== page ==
In her talk, "The differential effect of clozapine compared to other antipsychotic drugs on cortical and striatal EGF-ERK cell signaling: a novel antipsychotic drug mechanism?," Avril Pereira of the Mental Health Research Institute of Victoria in Australia began with a discussion of the intracellular signaling pathways that could potentially be involved in clozapine’s actions in the central nervous system. Diagrams outlining four mitogen-activated protein kinase (MAPK) signaling cascades were shown, and the rationale given for choosing to examine the extracellular signal-regulated kinase (ERK) cascade was its role in synaptic plasticity, which may be disrupted in psychosis. Covering findings included in her recently published work (Pereira et al., 2009), she presented data demonstrating that clozapine activates (phosphorylates) ERK via mitogen-activated protein kinase (MEK), and that epidermal growth factor (EGF) receptor inhibition prevents ERK activation by clozapine. She then presented the work she has done delineating the first evidence for the recruitment of EGF signaling by clozapine to affect ERK, and showing that antipsychotic drugs (in addition to clozapine, haloperidol, quietapine, and aripiprazole were examined) exert distinct region- and temporal-specific profiles of ERK stimulation.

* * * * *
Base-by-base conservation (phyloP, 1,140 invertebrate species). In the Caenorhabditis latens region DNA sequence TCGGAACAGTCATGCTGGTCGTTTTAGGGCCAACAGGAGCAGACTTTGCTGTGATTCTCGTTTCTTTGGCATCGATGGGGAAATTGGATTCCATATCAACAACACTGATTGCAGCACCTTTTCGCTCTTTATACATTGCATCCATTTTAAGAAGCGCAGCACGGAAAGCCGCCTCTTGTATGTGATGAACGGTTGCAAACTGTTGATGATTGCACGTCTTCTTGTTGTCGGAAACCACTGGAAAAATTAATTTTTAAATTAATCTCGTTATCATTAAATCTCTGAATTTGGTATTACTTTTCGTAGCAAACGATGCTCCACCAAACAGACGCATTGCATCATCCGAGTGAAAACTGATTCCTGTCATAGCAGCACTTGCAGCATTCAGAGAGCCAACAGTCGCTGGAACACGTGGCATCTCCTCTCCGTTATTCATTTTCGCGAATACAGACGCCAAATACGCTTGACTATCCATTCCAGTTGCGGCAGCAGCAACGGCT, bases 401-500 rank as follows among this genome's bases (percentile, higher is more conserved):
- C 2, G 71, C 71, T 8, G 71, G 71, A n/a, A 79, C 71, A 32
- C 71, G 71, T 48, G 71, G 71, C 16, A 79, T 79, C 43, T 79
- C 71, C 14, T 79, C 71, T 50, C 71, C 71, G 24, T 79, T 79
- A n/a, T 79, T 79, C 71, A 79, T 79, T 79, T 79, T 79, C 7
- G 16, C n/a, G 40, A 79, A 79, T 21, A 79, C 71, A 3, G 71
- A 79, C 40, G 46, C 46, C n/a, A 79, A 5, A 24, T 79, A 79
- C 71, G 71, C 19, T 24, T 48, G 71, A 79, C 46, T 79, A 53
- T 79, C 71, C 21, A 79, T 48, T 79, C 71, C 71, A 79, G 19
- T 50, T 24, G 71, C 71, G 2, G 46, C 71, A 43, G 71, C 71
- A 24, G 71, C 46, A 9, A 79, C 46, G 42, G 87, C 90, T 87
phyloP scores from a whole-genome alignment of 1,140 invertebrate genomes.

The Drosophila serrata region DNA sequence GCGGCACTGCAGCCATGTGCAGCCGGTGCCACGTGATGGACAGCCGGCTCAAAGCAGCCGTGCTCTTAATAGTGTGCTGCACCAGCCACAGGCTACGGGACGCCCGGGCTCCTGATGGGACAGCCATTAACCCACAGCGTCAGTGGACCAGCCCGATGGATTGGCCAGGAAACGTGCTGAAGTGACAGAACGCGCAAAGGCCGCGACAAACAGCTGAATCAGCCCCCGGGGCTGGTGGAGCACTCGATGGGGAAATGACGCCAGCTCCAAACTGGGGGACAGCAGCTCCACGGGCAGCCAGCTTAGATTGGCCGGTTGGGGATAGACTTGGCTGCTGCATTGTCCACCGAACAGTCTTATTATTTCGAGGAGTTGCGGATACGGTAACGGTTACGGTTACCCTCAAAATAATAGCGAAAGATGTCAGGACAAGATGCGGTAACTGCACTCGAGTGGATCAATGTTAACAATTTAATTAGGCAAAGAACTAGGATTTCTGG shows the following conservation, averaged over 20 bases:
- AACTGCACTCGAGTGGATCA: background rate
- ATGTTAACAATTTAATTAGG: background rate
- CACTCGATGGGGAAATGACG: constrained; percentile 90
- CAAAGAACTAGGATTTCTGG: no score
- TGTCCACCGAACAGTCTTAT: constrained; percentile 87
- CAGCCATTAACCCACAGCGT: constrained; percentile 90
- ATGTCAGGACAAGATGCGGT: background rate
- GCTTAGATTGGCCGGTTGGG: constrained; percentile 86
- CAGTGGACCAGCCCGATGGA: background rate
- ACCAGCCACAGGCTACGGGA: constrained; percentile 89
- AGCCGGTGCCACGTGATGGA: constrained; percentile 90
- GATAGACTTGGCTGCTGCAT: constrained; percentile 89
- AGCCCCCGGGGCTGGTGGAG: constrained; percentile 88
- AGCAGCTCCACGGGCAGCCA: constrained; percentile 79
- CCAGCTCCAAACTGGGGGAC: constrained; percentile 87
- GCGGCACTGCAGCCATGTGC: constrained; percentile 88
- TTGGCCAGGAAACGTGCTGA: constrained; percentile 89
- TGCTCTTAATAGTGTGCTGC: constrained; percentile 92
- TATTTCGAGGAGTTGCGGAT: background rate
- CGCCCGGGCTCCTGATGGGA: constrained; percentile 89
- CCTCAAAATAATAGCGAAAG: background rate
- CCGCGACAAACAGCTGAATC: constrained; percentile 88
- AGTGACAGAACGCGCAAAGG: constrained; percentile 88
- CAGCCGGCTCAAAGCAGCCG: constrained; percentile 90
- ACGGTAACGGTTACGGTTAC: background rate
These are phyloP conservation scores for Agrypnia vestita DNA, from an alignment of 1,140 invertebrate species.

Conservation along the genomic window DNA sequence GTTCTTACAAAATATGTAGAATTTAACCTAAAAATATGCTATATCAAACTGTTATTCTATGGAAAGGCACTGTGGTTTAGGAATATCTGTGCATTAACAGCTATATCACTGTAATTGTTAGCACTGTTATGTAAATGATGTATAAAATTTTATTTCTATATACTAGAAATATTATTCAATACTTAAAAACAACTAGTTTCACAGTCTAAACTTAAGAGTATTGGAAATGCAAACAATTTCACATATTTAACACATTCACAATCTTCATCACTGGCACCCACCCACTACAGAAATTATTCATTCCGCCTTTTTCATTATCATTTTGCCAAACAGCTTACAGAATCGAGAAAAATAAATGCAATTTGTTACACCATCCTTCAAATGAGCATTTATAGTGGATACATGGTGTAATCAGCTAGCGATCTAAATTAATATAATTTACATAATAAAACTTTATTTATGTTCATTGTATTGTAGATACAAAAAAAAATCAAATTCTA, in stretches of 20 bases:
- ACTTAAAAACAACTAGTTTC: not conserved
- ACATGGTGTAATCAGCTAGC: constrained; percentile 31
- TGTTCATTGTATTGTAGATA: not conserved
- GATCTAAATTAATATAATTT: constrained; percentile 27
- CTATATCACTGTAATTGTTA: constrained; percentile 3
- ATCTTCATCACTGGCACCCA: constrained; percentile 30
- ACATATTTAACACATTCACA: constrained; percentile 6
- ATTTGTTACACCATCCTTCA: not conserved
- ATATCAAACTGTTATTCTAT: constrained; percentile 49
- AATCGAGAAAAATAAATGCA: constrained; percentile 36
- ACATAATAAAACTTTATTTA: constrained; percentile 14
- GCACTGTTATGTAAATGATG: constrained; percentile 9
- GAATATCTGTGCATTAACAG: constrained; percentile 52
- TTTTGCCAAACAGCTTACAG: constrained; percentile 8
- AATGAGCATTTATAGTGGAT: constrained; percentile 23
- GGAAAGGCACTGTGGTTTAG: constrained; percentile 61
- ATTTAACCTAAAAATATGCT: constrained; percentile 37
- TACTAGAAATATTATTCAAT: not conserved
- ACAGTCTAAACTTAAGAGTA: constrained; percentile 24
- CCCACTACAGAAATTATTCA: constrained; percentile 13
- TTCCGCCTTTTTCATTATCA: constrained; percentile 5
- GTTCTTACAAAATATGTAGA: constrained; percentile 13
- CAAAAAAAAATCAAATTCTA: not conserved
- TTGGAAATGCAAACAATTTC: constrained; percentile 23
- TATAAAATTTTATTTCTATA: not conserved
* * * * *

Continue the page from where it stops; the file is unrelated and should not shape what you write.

Yael Piontkewitz, who traveled from Tel Aviv University, brought us a report of the work he’s been conducting in the Weiner lab in the prenatal immune activation rat model of schizophrenia ("Schizophrenia-like behavioral abnormalities following prenatal maternal immune system activation are prevented by pre-treatment with risperidone"). In this model, pregnant dams are injected with Poly I:C, which activates the immune system due to its virus-like properties (structurally, it resembles double-stranded RNA). The work of this group and others has previously shown that prenatal immune activation results in a post-pubertal emergence of disrupted prepulse inhibition (PPI), latent inhibition (LI), and reversal learning, as well as hyperlocomotion in response to amphetamine and NMDA receptor antagonists.